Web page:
Darger Family on Parenting Teenage Drivers

Grayson and LIesl, our youngest drivers

Grayson and Liesl, our youngest drivers at Grayson's 16th birthday.

Another teenage boy just got his drivers license. In a polygamous family that usually means that right behind him is another teenager in line to get his drivers permit. You know the one? They take a test at the DMV and if they pass they can start driving with a parent to get in 40 hours of practice time. The next one in line for us is Shad, who is 15-1/2!

You would think after having had seven kids go through this process already that we would be pro’s. Not so much. There is nothing quite so unenjoyable (and sometimes frightening) as driving with a miniature adult who THINKS he knows how to drive.
The other night Shad asked me if I would go with him so he could get some driving time in. It was late, it was dark, I was tired and a little bit irritable…yes, me! I didn’t think it was a good idea for me to go on one of his first practice runs. I mean maybe if it was a bad experience he would end up being a terrible driver for life and it would be all my fault for giving him a complex at a formative time. So I begged off and hoped he would get his dad or one of the other moms to go.
Later, I saw him walk out the door with Joe. He looked pretty confident, keys jingling in his hands. I sat back relieved. Half an hour later they walked back in the door, Shad looking a little dejected and Joe, with a frustrated look on his face. I got the feeling it didn’t go so well. Come to find out he ran a four way stop among some other stressful mishaps.

We have 10 cars now on insurance. We recently told all of the older ones that were moved out they had to get their own insurance. We believe that driving is a privelege, not a right. They have to get and keep good grades, have no accidents or speeding tickets, and to have their own car they have to pay for it. As it is the younger ones are stuck driving the old minivan to school. From that standpoint they help out with the family, because having the extra chauffers in the family is invaluable. If you have a scary teenage driving experience feel free to share.


This entry was posted in Children, Parenting, Polygamy. Bookmark the permalink.

One Response to Darger Family on Parenting Teenage Drivers

  1. Marsa says:

    In our family, we don’t allow driving until you turn 18. You can get a permit before that, but not your drivers lic. I know most of our friends think its kind of strict, but our boys don’t have a problem with it. I think because they saw how a severe car accident changed my life forever. We too feel driving is a privilege and not a right. I think having the responsibility means more to them when they have to maintain grades, etc. Just like in your family.

    It is stressful when they learn how to drive. Scott is in charge of that, thank goodness. But I can remember talking to the boys about driving long before any of them were ready to drive. Even in their car seats, I would say things like “Yep, its safe to go, no one coming, I can move into the other lane. Or “looks like Mom has to wait her turn at the stop sign”. I thought if I could say these things, then they might have it more ingrained in them to think them when they were driving.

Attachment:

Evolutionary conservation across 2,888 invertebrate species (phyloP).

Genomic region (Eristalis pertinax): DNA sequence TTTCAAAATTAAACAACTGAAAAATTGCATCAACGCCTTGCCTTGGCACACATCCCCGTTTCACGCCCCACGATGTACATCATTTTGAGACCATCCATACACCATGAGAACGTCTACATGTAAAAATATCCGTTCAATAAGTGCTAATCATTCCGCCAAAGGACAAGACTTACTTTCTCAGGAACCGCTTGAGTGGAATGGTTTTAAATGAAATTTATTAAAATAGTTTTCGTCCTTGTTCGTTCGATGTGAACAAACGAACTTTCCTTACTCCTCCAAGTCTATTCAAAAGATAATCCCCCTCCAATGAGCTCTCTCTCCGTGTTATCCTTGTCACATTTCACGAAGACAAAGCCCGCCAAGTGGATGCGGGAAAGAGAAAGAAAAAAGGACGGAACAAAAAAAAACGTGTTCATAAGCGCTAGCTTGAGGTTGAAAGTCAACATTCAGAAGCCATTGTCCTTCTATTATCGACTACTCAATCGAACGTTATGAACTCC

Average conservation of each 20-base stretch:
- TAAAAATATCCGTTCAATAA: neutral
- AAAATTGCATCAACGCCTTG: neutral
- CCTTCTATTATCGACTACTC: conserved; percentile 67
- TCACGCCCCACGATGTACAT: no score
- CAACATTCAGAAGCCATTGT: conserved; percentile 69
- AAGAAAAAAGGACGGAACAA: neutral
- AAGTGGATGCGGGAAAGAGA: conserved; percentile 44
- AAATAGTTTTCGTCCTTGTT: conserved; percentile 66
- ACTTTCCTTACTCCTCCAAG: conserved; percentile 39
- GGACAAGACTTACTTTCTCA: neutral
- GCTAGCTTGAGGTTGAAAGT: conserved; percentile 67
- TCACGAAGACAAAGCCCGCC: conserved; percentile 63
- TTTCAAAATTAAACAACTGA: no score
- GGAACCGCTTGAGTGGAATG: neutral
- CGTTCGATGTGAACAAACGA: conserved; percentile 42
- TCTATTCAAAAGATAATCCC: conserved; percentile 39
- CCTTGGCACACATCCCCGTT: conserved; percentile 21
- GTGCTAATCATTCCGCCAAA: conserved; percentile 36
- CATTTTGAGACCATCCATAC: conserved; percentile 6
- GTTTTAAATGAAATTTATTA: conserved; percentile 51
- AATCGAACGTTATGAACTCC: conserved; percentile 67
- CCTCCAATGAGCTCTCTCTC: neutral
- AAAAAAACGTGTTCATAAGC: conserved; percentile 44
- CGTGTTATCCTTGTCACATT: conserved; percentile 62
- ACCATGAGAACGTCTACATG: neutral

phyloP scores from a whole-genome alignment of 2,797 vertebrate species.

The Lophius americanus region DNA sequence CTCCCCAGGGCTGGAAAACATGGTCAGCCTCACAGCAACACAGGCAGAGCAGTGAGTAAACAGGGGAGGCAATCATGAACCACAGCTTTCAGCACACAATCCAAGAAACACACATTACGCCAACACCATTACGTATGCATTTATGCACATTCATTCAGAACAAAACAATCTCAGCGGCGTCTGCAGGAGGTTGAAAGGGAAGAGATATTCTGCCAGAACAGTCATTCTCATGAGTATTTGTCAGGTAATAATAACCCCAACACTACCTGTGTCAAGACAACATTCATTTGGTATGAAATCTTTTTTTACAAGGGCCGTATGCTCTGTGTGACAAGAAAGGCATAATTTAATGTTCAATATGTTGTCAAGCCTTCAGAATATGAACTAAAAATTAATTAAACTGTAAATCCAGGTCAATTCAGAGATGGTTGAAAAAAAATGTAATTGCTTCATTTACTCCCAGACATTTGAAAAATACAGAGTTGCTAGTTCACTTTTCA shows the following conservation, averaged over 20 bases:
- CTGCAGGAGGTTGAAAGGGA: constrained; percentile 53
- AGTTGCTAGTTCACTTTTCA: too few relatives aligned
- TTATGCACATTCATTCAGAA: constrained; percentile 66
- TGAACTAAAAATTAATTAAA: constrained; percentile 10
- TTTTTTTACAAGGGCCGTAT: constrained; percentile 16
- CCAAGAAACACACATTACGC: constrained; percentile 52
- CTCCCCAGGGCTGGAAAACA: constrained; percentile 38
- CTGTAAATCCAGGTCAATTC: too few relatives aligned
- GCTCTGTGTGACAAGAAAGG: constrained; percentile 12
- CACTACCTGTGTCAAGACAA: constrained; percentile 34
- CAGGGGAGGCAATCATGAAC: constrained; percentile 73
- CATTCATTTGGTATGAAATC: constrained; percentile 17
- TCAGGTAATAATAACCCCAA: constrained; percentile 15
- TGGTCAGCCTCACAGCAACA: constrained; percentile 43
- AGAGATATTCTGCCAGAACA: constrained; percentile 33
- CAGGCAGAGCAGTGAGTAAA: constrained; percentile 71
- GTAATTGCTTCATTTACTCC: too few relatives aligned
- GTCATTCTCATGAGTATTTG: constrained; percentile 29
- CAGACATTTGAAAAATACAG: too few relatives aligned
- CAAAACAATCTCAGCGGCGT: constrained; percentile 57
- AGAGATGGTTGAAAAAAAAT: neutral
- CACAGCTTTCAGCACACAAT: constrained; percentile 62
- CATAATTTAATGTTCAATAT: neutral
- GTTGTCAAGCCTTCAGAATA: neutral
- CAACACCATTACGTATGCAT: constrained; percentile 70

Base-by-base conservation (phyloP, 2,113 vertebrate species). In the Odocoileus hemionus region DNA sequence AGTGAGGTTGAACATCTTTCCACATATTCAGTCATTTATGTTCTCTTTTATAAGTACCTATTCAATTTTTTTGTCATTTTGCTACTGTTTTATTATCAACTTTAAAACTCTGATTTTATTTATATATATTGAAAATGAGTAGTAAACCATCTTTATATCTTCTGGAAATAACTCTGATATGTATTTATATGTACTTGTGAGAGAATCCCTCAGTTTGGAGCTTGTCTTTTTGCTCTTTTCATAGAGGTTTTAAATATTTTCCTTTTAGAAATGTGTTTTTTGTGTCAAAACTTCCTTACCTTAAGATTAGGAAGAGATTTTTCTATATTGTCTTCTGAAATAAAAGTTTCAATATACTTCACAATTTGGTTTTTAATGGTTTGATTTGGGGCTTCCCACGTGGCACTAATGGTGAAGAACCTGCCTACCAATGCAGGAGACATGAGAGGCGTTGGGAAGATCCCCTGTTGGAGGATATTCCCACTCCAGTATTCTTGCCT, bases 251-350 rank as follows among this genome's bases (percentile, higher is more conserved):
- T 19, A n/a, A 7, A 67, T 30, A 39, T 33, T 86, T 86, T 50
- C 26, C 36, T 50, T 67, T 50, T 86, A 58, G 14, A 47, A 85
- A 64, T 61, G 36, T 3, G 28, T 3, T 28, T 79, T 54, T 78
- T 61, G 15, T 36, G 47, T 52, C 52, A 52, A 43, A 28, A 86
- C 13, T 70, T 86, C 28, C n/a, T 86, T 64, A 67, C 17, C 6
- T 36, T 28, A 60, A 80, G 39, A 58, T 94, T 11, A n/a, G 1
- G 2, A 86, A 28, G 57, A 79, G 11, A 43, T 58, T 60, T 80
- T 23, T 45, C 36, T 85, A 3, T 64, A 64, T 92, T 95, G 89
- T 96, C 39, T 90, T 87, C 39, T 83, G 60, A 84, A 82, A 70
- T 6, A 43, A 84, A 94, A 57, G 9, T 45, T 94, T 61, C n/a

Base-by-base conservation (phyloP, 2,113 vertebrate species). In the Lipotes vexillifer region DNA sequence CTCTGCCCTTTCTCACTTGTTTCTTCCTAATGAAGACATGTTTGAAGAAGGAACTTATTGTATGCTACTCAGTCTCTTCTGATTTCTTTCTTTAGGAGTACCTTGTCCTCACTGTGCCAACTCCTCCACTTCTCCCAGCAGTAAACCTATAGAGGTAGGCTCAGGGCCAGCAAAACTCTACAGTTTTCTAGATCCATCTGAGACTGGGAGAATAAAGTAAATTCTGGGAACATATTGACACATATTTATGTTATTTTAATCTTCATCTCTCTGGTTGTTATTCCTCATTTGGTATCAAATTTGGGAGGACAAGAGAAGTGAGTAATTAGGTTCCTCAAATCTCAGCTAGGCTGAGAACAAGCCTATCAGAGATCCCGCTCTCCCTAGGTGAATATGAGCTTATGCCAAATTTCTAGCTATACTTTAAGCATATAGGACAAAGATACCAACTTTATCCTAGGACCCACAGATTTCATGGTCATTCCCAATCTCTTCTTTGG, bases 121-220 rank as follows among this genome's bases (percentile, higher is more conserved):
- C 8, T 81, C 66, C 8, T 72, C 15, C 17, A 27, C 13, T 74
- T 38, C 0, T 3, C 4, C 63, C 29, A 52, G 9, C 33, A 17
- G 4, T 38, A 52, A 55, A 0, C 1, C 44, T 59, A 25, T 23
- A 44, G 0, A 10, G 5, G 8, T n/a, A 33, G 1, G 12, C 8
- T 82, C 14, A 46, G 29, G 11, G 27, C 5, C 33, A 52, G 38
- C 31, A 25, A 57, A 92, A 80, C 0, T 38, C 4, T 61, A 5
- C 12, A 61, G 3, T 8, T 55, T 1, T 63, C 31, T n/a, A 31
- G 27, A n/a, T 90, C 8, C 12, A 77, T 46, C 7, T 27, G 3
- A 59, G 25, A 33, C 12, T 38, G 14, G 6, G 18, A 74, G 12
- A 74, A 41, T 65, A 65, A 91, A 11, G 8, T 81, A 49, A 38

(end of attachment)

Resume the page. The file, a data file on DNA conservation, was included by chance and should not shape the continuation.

I can remember when I was learning to drive, in CA we had driving classes at school as part of the curriculum. The first time I went to drive with my Grandmother, as part of our homework… I had only driven half a block, poor lady… She started whispering, “Martha, Pull over please.” I was like, “What? What did I do?” She said, “Nothing, its me. I can’t handle it.” And she couldn’t, bless her heart. I never understood, I felt terrible about it for years. Then, it was time for a friend’s daughter to learn. She was exactly like my Grandmother, she couldn’t handle it. Not that she didn’t think her daughter would be a good driver, she just couldn’t handle teaching her. So, my husband worked with her instead. Both were fine once the license was given, but prior to it, they just weren’t able to teach driving.

    I was really worried when our oldest had to drive in the winter weather, those things are hard to teach here in the Valley of the Sun. We talked to him about driving on snow and ice, but until you’ve done it.. You don’t really know. I’m thankful that my Grandmother was then able to teach our oldest about it when he went to Indiana. She said she had learned to worry less over the years. So, she didn’t whisper to him in a panicked voice to pull over. LOL

    Blessings to you and your family, thank you for sharing these stores! I enjoy your blog and your facebook!

Leave a Reply

Your email address will not be published. Required fields are marked *


You may use these HTML tags and attributes: <a href="" title=""> <abbr title=""> <acronym title=""> <b> <blockquote cite=""> <cite> <code> <del datetime=""> <em> <i> <q cite=""> <strike> <strong>